Today is significant not only because it’s the launch of the Democratic Society’s 2015 General Election blog (hooray!), but also because it marks two other important events in the general election calendar: the dissolution of Parliament in the United Kingdom, and the beginning of a pre-election period commonly known as ‘purdah’. But what are these political phenomenon?
Dissolution of Parliament
Parliament is responsible for checking the work of the government on behalf of UK citizens, partly to ensure it’s doing a good job. It also examines, debates and approves new laws.
There are three parts to Parliament:
• The House of Commons, composed elected Members of Parliament (more commonly known as ‘MPs’)
• The House of Lords, composed of unelected members
• The Monarch, currently Queen Elizabeth II, who signs the laws that Parliament vote for.
According to the law of the United Kingdom, an election for members of Parliament (MPs) must happen every five years. Dissolution is the official term for the end of a current Parliament, which must happen 25 working days before the date of voting for each general election. Once the Parliament has been dissolved, it will generally not meet again until a new government is formed. The only reason that Parliament would be recalled is if there was a matter of urgent public interest such as war or a natural disaster, which has happened a few times.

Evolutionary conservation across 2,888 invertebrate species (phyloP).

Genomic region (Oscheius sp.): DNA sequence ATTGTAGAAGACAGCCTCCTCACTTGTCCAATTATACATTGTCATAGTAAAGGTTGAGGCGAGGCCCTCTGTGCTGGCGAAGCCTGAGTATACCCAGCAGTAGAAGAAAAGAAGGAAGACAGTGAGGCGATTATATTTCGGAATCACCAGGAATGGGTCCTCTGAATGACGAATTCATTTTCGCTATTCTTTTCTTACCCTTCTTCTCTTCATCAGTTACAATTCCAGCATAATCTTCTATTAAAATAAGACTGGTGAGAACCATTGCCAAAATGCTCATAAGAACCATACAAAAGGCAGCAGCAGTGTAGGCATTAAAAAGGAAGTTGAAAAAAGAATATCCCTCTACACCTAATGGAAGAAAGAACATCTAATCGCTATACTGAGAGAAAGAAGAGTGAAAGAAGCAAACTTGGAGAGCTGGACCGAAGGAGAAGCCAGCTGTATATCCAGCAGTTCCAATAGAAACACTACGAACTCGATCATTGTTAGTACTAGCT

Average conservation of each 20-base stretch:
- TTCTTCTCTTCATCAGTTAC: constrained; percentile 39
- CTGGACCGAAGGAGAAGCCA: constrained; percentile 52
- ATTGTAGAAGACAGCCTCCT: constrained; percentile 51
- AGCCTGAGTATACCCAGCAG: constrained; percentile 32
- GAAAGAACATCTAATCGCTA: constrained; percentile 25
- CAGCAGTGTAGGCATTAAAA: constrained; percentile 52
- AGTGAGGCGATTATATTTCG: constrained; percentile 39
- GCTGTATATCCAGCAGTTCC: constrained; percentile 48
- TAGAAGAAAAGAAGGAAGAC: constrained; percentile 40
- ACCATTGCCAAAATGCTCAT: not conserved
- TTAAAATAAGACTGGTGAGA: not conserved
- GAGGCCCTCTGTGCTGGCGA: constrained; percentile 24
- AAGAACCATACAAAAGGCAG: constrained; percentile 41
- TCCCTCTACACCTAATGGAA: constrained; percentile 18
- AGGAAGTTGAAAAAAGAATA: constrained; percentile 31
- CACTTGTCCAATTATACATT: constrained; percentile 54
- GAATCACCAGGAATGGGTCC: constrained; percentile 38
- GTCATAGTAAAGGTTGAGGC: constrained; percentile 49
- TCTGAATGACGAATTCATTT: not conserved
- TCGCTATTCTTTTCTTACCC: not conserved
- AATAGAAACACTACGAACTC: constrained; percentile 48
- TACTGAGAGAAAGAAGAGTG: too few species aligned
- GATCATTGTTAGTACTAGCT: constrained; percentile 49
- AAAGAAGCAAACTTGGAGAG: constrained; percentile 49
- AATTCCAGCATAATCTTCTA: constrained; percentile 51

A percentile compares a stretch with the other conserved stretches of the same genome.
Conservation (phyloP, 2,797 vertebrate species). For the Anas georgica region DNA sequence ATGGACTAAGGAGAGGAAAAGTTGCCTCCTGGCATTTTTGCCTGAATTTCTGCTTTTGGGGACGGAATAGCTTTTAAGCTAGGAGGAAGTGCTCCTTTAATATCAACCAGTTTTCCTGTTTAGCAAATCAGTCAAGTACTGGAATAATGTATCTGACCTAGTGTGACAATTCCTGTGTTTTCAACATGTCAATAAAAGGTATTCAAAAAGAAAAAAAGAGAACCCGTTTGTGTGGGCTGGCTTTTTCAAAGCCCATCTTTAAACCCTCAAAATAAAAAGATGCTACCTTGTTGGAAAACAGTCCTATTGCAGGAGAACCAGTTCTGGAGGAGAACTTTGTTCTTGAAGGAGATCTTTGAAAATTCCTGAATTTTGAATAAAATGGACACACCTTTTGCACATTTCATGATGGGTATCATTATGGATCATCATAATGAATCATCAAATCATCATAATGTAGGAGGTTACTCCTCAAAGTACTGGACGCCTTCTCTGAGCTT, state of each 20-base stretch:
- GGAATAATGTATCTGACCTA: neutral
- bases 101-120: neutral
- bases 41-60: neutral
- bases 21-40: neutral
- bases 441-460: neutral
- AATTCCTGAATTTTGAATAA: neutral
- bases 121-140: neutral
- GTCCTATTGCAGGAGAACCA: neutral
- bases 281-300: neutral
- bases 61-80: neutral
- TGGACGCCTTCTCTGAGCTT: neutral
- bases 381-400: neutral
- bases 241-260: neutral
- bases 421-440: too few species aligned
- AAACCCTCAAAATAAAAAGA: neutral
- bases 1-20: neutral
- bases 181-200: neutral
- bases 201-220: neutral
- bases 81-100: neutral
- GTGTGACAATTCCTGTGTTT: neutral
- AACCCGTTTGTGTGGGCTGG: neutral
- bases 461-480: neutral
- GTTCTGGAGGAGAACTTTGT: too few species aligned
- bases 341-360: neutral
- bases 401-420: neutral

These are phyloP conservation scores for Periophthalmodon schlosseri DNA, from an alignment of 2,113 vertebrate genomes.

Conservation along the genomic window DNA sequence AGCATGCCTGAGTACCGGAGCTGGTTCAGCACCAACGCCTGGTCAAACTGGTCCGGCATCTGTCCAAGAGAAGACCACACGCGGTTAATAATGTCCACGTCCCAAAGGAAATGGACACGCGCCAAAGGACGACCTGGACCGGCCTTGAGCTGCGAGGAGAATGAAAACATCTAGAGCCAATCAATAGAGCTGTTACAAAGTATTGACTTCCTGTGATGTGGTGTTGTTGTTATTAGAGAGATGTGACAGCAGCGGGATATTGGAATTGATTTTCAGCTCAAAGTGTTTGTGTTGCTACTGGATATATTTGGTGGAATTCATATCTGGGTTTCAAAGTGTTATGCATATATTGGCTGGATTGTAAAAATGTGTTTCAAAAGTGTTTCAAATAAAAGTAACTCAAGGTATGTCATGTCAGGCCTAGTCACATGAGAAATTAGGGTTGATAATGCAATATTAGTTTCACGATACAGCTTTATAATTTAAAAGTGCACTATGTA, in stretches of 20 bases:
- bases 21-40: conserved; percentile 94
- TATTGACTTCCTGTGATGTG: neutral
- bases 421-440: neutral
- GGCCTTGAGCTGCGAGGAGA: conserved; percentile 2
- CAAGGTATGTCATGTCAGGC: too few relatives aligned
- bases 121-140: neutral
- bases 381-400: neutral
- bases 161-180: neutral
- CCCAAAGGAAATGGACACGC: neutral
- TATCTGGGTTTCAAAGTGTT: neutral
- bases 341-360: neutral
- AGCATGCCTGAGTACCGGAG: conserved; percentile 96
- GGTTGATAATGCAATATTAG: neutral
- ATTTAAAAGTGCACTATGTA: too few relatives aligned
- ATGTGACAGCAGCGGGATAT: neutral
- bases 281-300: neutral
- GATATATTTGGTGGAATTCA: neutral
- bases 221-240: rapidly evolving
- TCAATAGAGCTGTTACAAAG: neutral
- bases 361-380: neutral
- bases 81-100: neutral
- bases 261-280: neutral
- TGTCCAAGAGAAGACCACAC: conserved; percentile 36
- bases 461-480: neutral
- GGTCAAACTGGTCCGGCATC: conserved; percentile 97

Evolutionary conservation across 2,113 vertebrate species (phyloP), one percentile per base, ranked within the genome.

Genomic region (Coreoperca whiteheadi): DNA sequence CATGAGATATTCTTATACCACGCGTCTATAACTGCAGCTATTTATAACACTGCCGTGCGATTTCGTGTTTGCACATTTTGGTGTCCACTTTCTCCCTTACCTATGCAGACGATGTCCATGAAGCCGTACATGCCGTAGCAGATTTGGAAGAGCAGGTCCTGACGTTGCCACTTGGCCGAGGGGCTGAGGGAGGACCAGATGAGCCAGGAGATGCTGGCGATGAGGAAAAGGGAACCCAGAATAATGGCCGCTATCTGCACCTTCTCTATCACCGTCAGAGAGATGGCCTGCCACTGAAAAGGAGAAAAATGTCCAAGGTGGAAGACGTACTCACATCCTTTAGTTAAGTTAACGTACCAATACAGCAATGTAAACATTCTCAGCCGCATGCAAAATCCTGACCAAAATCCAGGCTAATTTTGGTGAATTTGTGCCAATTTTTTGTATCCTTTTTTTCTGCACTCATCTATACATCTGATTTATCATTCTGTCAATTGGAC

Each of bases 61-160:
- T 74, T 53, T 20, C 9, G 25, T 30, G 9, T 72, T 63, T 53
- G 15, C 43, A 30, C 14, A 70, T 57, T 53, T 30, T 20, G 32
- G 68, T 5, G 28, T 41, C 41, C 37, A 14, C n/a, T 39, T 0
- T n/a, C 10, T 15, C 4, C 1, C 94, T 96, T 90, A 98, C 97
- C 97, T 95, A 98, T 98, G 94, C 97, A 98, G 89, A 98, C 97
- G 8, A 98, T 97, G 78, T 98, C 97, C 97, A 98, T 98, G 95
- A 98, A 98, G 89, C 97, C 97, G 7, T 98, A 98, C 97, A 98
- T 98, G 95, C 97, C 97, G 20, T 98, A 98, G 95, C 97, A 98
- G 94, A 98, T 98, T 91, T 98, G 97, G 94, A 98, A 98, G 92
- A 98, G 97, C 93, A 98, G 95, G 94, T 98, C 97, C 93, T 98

As a result of the dissolution of Parliament, all MP’s are required to leave their post. This means that the UK currently has no MP’s and, if they want to ever return to Parliament, they must stand for re-election and be voted in. There are no changes to the House of Lords during this period as the members are appointed, not elected.
It is worth nothing that whilst the Scottish Parliament and Welsh Assembly also go through a period of dissolution, they hold their elections at a different time to the UK general election, so they are currently functioning as usual.
If you would like to know more about the dissolution of Parliament, there is further information on the Parliament website.
Pre-election period (purdah)
Today also marks the official start of the official pre-election period, also known as ‘purdah’. As the time between now and polling day (Thursday 7th May) is very politically sensitive, it is important that local authorities and central government departments do not do anything that might affect public support for a political party or candidate. There are restrictions placed on some of their work by law.
Local services will continue to operate and normal council business can take place. The main restrictions are around communication and the use of resources.
During this period your local Council, for example, must ensure that they don’t publish any controversial issues or proposals which could be linked to a candidate or political party; are not releasing communications involving political parties or candidates that could affect impartiality; and avoiding the organisation of events involving select local elected representatives. This means that the Council could not call a photo call for a councillor attending the opening of a new service, or publish a news item on its website attributing work to a particular candidate. You can find out more about what local and central Government should consider during purdah in guidance produced by the Local Government Association.
Individual candidates and councillors are allowed to continue to use resources which are not connected to local authorities or central government departments in a personal capacity. This might include personal blogs, social media and local press.